The Frangipani Hotel by Violet Kupersmith (Spiegel & Grau)
The Fangipani Hotel is an interesting creature—an atmospheric collection of ghost/supernatural stories that are contemporary in their setting, but grounded in centuries-old Vietnamese folklore. I’m not usually a reader of supernatural fiction, but having read a fair bit of non-fiction about the war in Vietnam, I was curious to see what the author would do in creating post-war narratives that drew on both recent and more distant history. The war itself was certainly more horrific than any Stephen King novel—and “our” war was only the latest in a long history of struggles for Vietnamese independence.
These aren’t really stories that will surprise. The tropes of this sort of literature are familiar enough, even to people like me who read very little of it. But these are definitely stories that will unsettle—and in more ways than one. First, they offer that seductive pull of a situation that begins just a little bit off, then takes the reader further and further from reality as she knows it. I found that the added glimpses of contemporary Vietnamese culture and experience (both in Vietnam and the United States) turned the collection into a sort of other-worldly diversity training: this combination of supernatural “real” and “real” real made for an interesting read.
This is Violet Kupersmith’s first book, and it feels like a first book. Some moments are exquisitely presented; others seem a bit flat-footed, as though the writer couldn’t quite move beyond her initial idea to a fuller embodiment of that idea. In some of its best moments, the collection has a thread of humor running through it that illuminates many of the cultural contrasts underlying the stories. In “Guests,” set in Vietnam’s community of European and American ex-patriots we are told about one character, an American teaching at an Australian international university, that “If he ever worried about color it was over whether or not he should spell it with a u.” In the same story, the characters spend endless evenings in bars and clubs that embody the cultural hybridization they experience, including one bar in which “the back wall was taken up by a lovingly rendered mural of Marx, Lenin, and Ho Chi Minh frolicking together in a swimming-pool-sized bowl of pho. Marx was wearing water wings and a snorkel.”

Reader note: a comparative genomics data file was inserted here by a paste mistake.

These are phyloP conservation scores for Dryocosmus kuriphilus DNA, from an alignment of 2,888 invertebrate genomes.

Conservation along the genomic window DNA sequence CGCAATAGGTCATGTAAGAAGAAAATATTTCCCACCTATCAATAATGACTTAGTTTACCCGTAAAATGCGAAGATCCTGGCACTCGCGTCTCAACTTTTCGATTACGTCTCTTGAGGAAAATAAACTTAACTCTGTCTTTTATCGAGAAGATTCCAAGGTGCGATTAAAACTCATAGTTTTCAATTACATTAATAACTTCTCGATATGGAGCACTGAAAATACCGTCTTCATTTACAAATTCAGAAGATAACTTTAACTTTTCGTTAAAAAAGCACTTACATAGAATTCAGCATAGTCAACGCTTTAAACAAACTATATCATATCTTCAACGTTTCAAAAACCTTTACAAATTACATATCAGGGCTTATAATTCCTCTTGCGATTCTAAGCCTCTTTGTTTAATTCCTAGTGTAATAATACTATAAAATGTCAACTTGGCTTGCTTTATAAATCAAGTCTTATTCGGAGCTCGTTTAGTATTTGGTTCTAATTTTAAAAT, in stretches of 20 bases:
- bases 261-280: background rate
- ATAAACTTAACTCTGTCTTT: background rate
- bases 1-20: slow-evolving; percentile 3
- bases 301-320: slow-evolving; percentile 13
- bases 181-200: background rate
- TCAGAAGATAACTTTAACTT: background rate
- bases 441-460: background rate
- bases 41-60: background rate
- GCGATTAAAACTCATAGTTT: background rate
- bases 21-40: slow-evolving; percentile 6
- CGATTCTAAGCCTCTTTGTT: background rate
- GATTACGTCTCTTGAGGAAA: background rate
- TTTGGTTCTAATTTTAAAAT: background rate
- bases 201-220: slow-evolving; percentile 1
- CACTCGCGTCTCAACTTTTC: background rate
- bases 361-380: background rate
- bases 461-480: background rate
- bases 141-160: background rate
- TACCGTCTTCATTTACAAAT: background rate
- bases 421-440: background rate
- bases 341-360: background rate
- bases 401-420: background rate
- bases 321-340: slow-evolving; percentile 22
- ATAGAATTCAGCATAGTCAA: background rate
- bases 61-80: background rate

Another story, “Turning Back,” features a Vietnamese-American narrator who works night shifts at a local convenience store while her brother engages in low-level gang activity. This piece is related in first person and opens with the wry observation that “Though one fortunate consequence of my father’s disappearance was that we became estranged from his family and whatever nuptials they might incur, given the size of Momma’s side there are still at least four weddings to attend each year. Weddings of cousins, weddings of second cousins, weddings of people who are most likely cousins because their last name is Nguyen and they live within a sixty-mile radius.”
My hope is that Kupersmith will continue to write—and continue to be published. I expect the imagination she brings to her work will continue to yield interesting narratives and that her prose will become increasingly rich and complex.